The condition for our coalition is a government of experts - for us to be represented by dignified professionals. The regime, the mafia, they will do anything to prevent this from happening. They will try whatever they can to cause incidents. It is our duty to show wisdom and responsibility.’
The leader of the In Black and White election list Dritan Abazović said this in an exclusive interview for Kurir. The election list, with its four councillors, is what will tip the scales in forming a new government of Montenegro.
‘At the moment, only the mafia and organized crime are defeated. Citizens who are members of any religious, national, or political organization should not feel defeated,’ Abazović says.
There are some who claim that you will have difficulties forming the government with the Democratic Front and that you will join Milo Đukanović’s DPS?
‘Our platform has been clear from the start. The people who voted for us are the people who want change. Now that changes have taken place, we will not betray them. Despite hundreds of calls, despite thousands of messages that I have received in the previous period. Despite the calls from the international community, and calls of my colleagues from the region, I solemnly swear that Dritan Abazović and the In Black and White coalition will not give in to any kind of pressure.’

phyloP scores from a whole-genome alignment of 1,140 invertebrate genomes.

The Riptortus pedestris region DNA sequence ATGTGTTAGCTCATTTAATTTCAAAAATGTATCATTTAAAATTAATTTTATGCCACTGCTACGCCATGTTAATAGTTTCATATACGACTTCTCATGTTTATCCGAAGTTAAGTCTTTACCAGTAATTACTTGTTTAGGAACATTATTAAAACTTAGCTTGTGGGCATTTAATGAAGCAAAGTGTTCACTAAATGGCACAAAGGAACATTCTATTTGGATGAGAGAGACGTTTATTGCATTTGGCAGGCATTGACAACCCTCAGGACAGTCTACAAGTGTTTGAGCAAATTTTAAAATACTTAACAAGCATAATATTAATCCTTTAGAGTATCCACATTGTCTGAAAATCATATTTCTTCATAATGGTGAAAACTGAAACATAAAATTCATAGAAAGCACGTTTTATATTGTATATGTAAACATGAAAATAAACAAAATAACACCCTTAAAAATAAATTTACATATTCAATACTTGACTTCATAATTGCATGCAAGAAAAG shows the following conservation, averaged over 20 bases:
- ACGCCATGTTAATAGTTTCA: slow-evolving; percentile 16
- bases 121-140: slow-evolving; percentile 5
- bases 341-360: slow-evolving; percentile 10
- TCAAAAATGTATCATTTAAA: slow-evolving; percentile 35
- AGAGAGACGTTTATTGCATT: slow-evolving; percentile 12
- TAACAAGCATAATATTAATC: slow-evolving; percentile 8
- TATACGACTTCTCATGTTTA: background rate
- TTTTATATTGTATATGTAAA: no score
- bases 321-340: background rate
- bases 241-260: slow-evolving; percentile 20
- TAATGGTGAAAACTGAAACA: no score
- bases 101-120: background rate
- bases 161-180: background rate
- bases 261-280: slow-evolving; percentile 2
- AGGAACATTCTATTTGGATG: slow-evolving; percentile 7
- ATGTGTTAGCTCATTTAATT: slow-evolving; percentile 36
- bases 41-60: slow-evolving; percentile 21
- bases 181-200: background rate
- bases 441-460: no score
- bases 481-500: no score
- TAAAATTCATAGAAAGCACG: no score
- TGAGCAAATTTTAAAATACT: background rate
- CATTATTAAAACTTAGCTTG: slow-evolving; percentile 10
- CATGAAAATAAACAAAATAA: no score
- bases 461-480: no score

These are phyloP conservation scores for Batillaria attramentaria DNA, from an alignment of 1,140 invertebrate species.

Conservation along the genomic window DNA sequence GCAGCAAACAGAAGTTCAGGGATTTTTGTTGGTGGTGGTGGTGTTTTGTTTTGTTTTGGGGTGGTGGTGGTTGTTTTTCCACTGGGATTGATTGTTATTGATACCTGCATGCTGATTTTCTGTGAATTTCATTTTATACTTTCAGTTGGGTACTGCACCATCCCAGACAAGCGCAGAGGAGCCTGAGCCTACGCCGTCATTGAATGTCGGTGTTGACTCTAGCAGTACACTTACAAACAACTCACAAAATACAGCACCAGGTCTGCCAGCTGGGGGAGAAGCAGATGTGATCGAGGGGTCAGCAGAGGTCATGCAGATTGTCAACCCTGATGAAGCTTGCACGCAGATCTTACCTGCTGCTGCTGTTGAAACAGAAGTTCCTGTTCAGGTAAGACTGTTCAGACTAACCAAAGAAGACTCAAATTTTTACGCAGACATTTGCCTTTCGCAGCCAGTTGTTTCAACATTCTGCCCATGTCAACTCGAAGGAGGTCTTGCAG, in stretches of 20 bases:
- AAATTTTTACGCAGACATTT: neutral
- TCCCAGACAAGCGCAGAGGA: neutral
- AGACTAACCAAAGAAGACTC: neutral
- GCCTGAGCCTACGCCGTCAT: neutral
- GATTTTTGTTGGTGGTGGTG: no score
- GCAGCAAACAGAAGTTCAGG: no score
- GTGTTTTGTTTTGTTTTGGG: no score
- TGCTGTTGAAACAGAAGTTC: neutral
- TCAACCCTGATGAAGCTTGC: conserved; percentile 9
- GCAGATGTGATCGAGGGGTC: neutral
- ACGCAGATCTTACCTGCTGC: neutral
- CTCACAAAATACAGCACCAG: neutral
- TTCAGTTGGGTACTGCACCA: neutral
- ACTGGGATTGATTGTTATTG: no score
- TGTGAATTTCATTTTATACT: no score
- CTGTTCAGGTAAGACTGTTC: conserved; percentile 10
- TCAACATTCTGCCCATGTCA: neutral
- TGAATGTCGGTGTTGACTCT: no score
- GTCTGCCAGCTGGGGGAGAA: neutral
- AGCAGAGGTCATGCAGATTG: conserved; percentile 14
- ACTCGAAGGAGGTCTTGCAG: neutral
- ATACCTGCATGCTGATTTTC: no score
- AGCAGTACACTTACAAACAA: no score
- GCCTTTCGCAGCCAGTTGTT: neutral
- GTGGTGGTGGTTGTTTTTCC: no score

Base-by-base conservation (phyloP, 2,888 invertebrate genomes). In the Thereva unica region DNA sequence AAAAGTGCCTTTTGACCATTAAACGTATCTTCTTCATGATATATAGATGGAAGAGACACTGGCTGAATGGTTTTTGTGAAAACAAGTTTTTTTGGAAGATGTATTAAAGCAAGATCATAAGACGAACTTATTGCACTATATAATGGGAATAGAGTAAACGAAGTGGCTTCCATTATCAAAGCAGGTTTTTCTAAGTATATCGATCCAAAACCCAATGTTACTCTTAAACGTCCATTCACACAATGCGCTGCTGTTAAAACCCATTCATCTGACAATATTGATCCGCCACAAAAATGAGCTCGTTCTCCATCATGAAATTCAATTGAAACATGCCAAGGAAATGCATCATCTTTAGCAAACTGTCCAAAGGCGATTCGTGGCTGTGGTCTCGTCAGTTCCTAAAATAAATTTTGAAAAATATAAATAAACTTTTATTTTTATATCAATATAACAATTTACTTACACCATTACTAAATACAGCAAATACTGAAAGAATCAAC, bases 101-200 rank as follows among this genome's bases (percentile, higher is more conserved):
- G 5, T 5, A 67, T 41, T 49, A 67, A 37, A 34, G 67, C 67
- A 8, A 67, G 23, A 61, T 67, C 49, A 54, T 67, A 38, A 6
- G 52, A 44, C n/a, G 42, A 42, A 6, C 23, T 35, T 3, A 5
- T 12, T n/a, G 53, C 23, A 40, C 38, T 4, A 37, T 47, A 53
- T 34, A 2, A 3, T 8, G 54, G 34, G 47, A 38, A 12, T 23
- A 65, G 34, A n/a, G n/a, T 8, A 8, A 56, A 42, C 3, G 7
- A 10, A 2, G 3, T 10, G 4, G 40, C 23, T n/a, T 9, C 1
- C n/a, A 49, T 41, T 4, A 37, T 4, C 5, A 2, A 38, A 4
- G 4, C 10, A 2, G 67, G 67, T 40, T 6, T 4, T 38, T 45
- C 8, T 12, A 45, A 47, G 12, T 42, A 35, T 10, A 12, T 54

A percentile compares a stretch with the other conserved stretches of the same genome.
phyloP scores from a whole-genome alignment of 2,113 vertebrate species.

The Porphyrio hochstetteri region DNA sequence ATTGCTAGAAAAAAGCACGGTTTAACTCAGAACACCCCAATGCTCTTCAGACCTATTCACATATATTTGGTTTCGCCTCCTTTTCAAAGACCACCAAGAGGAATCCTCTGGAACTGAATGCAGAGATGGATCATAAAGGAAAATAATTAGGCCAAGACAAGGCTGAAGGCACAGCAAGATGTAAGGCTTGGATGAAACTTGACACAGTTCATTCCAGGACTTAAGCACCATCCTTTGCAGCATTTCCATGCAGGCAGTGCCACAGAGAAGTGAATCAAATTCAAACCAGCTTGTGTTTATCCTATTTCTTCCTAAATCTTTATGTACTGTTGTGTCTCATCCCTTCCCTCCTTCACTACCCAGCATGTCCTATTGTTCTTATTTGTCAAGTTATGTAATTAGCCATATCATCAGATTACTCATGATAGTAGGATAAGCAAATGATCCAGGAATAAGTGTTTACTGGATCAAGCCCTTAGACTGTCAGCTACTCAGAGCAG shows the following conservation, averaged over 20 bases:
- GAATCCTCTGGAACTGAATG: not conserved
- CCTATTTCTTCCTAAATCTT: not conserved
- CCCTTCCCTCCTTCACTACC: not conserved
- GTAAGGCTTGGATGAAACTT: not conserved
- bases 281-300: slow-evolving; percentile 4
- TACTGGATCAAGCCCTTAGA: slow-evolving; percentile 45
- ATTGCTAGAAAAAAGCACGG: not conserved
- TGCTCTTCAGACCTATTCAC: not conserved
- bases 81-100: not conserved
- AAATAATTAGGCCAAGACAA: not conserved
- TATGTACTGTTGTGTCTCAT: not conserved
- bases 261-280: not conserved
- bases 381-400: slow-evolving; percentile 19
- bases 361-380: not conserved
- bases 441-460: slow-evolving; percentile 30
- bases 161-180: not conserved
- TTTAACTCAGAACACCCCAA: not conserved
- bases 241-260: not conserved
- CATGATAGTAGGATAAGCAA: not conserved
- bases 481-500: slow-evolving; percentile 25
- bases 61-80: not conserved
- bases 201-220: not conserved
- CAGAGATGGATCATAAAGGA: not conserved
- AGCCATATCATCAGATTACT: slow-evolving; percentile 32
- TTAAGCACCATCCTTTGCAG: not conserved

A friend of mine, who lives here in Montenegro, identifies as Serbian, and wholeheartedly supports the opposition, told me something similar: ‘Dritan is the last person to betray anyone!’ Are you afraid of betrayal in the ranks of the opposition?
‘I am not sure what sort of betrayal. So, Dritan has never betrayed anyone or anything, and has remained consistently in line with everything he has said in the political life. The only ones who can betray are those who have betrayed before, and it seems to me they have come from the entire political spectrum – they are people who give in to pressure. Pressure fails in our quarters - we know very well what we want.’
Four or five years ago, Milo Đukanović called you a low-life in a debate. What have you got to say to Đukanović now?
‘Nothing! Everyone has their own moral compass and ways of communicating with colleagues and MPs. I think it is also a question of manners. He said that, and I think he revealed he was nervous at that point. I also think that was the start of his downfall. Well, the wait was a bit long, but it has happened.’
Did he call you to congratulate you on the election victory?
‘No, absolutely not. I have no communication with him.’
How do you feel when people call you an ‘Albanian chetnik’?
‘I always feel good, both when they praise and attack me. The ‘Albanian chetnik’ has become a synonym for the fight against organized crime and corruption, and I am glad that many ethnic Montenegrins and Serbs are starting to say, ‘I’m an Albanian chetnik.’ If ‘Albanian chetnik’ is synonymous with change, then it should remain a part of this campaign.’
How difficult will it be to form a new government?
’It will be hard. It will be challenging because changes are taking place for the first time. No doubt it will be a bumpy road, but it is what it is. I would not want people to expect that this will happen overnight, or straight away. The right decisions need to be made, the times require wisdom, as the government will try whatever it can to sabotage everything.’
It has lots of experience in that area ...
’Precisely. Maybe by causing incidents, maybe even by physical coercion. Nothing should be ruled out. I am sure that eventually we will succeed and bring joy to the people.’